Wednesday, June 8, 2011

A possible birth control pill for men

Is he on the pill or isn’t he?

ABC News
June 8, 2011

Birth Control Pill for Men: Would You Count On It?

Scientists could be one step closer to developing a birth control pill for men. A drug that stunts sperm production aced tests in mouse testes. And if it's proven to be safe and effective in humans, it could expand the prophylactic pool -- an exciting prospect at a time when roughly half of U.S. pregnancies are unintended.

But with the burden of pregnancy falling largely to females, some women say they wouldn't count on it alone.

"I think it depends on both the woman and the man," said Amy McCarthy, a 23-year-old web editor from Dallas. For McCarthy and her boyfriend of two years, Dave, the pill for men would be a welcome addition to the contraceptive repertoire.

"Dave is just as worried about the possibility of pregnancy as I am," McCarthy said, explaining that they already "double up" on birth control methods. "If anything, this is a really empowering development for men. Up until this point, they only had a few options to prevent getting their partner pregnant."

Such options, including condoms and spermicides, can help prevent pregnancy by stopping sperm in their tracks. But researchers at Columbia University Medical Center in New York City say the drug BMS-189453 can quickly and reversibly stop sperm production. Developed more than 10 years ago as a possible treatment for skin and inflammatory diseases, the drug's sperm-stunting potential was originally considered a toxic side effect.

"One company's toxin may be another person's contraceptive," said Debra Wolgemut, a professor of genetics as well as obstetrics and gynecology at Columbia University Medical Center in New York City and lead author of the study published June 4 in Endocrinology, in a statement.

Sperm production ramped up again when the mice stopped taking BMS-189453, and the drug did not appear to hamper their libido -- a troublesome side effect reported with other, hormone-targeting versions of the pill for men under development. But some doctors say the idea of quashing sperm production, even temporarily, can be scary for men.

"Sperm-making is a pretty delicate thing, and people do seem to have a concept of that," said Dr. Joseph Alukal, director of male reproductive health at New York University's Langone Medical Center. "How long did it take for women to get comfortable with the reversibility of the birth control pill? I'm not sure."

Nevertheless, Alukal said he thinks some men would welcome the option of a birth control pill.

"If you look at vasectomy, I there are plenty of men in committed relationships who choose to take onus of reproductive planning on themselves," Alukal said. "I think the same sorts of people would choose to look into something like this."

But for single guys, the pill might not fly.

"In modern society, there are all kinds of legitimate questions raised about the utility of a pill like this," Alukal said. Questions like, "Do you really expect guys to take, and their female partners to trust that they've taken it?"

McCarthy wouldn't.

"If I were dating around, though, there's no way I would trust someone that I'd been on just a few dates with [to take the pill]," she said. "I think for most men it just wouldn't be a thought that crossed their mind -- they're worried about getting HIV or gonorrhea, not having a screaming baby."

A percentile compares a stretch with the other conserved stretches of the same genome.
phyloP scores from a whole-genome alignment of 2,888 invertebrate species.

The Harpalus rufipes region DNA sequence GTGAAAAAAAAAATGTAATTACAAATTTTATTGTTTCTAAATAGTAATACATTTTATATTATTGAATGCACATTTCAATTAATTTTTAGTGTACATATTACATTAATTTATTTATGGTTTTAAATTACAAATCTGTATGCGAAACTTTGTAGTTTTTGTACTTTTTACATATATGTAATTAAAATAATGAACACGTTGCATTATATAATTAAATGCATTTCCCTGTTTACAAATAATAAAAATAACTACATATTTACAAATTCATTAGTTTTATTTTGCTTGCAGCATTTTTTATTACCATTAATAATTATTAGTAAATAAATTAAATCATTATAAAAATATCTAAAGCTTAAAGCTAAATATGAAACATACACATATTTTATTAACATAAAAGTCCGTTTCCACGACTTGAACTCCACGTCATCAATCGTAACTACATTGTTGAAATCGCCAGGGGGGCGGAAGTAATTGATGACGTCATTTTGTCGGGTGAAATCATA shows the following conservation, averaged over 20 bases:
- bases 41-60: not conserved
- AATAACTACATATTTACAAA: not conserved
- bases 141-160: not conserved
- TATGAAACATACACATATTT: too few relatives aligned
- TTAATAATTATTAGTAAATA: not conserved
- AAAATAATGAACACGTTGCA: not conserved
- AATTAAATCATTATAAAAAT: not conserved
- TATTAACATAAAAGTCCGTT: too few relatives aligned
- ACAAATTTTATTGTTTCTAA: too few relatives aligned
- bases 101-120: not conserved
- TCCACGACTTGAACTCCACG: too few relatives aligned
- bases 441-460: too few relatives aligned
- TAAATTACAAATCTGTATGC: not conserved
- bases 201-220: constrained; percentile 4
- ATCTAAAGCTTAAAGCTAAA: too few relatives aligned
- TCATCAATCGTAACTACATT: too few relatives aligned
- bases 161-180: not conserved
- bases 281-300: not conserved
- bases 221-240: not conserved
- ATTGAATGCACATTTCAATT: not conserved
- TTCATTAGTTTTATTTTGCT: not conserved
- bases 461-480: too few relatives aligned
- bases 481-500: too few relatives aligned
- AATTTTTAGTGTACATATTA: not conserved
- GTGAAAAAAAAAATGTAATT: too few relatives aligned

Personal Comment: We have seen buzz about a male pill before and so far it’s come to nothing. I would not trust ANY man to take a contraceptive pill to prevent me from becoming pregnant! I can see that for some men an effective and side effect free pill would be useful. If a man was afraid of being trapped into marriage by a woman who said she was on the pill but wasn’t in order to have him impregnate her that would be a great use of a male pill, but of course no method is 100% effective.

Then there is the procedure for determining if a guy who is taking the pill really is sterile. Men store sperm. So after a vasectomy a man has to ejaculate about 20 times to release all the stored sperm before his sperm count is low enough that he is basically shooting blanks. With a male contraceptive pill I imagine there will be an interval where he is still shooting live loads while his supply of stored sperm is depleted. How long that interval may be depends on how sexually active he is and will require trips to his doctor after several months to see if his sperm count is low enough. From a vasectomy site about confirming sterility:

“Since you are not sterile after your vasectomy, temporary male birth control is needed. At least 2 and sometimes more semen analyses are needed to confirm no moving sperm are present. Testing typically takes place at two months and then three months after your vasectomy procedure. If the 3 month test shows no sperm then the patient is cleared to return to have unprotected intercourse.”

So even when a male contraceptive pill becomes available and a guy starts taking it correctly unprotected sex with him will still be dangerous for two or three months.

I wouldn’t trust any man on a contraceptive pill unless it was to prevent HIM from becoming preggers, and that seems unlikely to be possible any time soon, transgendered males excluded. Since I’m the one who would have to deal with the consequences of an unintended pregnancy I want to ensure I’ve done everything possible to avoid testing positive for hCG, or that I have intentionally taken a greater risk myself.

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I'm a classically trained dancer and SAB grad. A Dance Captain and go-to girl overseeing high-roller entertainment for a major casino/resort